Sensing that they were in trouble, the two admitted to the airport manager that they did have a small peg each. The manager was about to let the two walk away after a rebuke when Gupta insisted that proper action be taken against them. He even called the Jet Airways health officer to bring in the breath analyzer so that their guilt could be conclusively proved.

Realizing that the pilot meant business, the manager had the duo escorted to his office, got a breath analyzer test done and reported the positive result to airport director B P Sharma the next day. The latter took up the matter with Impressions, making it implicitly clear that they would not be entertained in the airport. On Friday afternoon, Impressions terminated their services.

Gupta said he has since received a couple of anonymous calls, asking him to recall the complaint so that the two men can be reinstated. Dismissing the threat, the AOC chief said he was glad the airport officials had acted promptly and dismissed the truant housekeeping staff members in 12 hours.


Sex sting snares engineer

An Orlando-based engineer for Lockheed Martin was arrested by Daytona Beach police Friday night and is accused of traveling to have sex with a child.

Daytona Beach police took Donald Champagne, 49, into custody when he arrived at what he thought was a rendezvous arranged online with a 13-year-old girl. The communications had been with an undercover officer posing as the mother of a 13-year-old girl.

Champagne was arrested on charges of using a computer service, using a two-way communication device and traveling to seduce or entice a child into sex, police said.

The police report identified Champagne as a chief engineer and noted that a phone number associated with the company had been used in communications with the undercover officer.

A Lockheed Martin spokesman said Saturday that the company doesn't comment on ongoing police investigations, doesn't comment about the personal lives of its employees and can't comment on Champagne's employment status.

The investigation started Aug. 1 when members of a child exploitation task force had been in an online chat with Champagne, who used the alias "DC" and used a phone number associated with Lockheed Martin, police said.

Champagne had responded to an online ad and began communicating with an undercover officer, who was posing as a mother offering her 13-year-old daughter for sex, police said.

During the online discussions, Champagne discussed explicit details about his plans with the girl and also promised to use condoms so that the girl would not get pregnant, police said.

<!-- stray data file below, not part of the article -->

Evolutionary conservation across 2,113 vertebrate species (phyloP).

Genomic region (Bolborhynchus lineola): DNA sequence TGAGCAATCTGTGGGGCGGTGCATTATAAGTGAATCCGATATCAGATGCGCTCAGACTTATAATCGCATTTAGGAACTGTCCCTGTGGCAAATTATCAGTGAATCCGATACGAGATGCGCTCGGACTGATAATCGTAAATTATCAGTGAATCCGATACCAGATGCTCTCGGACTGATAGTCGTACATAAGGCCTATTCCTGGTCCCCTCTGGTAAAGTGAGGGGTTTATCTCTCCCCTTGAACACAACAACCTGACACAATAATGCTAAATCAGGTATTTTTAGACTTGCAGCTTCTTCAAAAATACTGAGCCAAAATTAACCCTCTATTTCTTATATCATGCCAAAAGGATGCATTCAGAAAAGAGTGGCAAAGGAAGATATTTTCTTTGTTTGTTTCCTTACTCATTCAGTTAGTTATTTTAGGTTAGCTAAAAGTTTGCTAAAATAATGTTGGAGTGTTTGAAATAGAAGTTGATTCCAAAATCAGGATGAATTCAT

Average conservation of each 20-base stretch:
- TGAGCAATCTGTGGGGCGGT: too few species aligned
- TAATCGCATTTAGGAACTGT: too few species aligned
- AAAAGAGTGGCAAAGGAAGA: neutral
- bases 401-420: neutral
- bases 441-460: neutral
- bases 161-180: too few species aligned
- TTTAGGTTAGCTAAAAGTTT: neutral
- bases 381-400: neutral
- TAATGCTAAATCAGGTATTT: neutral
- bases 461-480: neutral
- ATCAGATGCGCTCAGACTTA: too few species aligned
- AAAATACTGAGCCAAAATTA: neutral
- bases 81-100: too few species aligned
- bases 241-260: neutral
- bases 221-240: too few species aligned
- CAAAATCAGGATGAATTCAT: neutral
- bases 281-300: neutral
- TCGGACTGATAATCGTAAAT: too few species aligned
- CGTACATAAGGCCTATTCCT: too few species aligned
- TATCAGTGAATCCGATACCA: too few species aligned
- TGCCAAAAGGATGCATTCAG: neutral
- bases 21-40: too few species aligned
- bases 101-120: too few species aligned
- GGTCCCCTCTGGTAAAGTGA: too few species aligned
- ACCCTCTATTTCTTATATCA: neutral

He told the undercover officer, "I am nice, clean and discreet," police said.

The discussions continued over several days because Champagne was too busy for a meeting, but finally arranged to travel to Daytona Beach on Friday.

Following his arrest, Champagne told police that "he just made a poor decision and he was sorry for what he had done," police said.

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Bradley Aerobat BA-100, N27BD: Accident occurred August 10, 2013 at Skylark Field Airport (KILE), Killeen, Texas

NTSB Identification: CEN13LA478
14 CFR Part 91: General Aviation
Accident occurred Saturday, August 10, 2013 in Killeen, TX
Probable Cause Approval Date: 03/24/2014
Aircraft: DOUGLAS BRIAN G BA-100, registration: N27BD
Injuries: 1 Uninjured.

NTSB investigators may not have traveled in support of this investigation and used data provided by various sources to prepare this aircraft accident report.

The pilot stated that, during taxi and takeoff, he set the engine fuel mixture control to the full-rich position. While in the crosswind turn, the engine lost partial power, and the pilot made a forced landing in a forested area. Examination of the engine revealed that the No. 1 cylinder’s spark plugs were completely carbon-fouled and that the Nos. 2 through 4 cylinders’ spark plugs were badly sooted. It is likely that the pilot did not properly manage the engine mixture, which led to an over-rich fuel mixture condition during the takeoff and resulted in a partial loss of engine power.

The National Transportation Safety Board determines the probable cause(s) of this accident to be:
The pilot’s improper management of the fuel mixture, which resulted in an over-rich fuel mixture condition and a subsequent partial loss of engine power.

On August 10, 2013, about 0927 central daylight time, a Brian Douglas BA-100 airplane, N27BD, was substantially damaged during a forced landing near Killeen, Texas. The pilot, who was the sole occupant, was not injured. The airplane was registered to and operated by the pilot under the provisions of 14 Code of Federal Regulations Part 91 as a personal flight. Visual meteorological conditions prevailed for the flight, which departed without a flight plan. The local flight originated from Skylark Field Airport (KILE), near Killeen, Texas, about 0925.

According to the pilot's statement, the airplane departed Runway 01 at KILE and the engine lost partial power while in the crosswind turn. The pilot considered turning back toward the runway, but elected not to because he was concerned that the airplane might enter into a spin. The pilot maneuvered the airplane and made a forced landing, during which both wings were structurally damaged during impact with trees.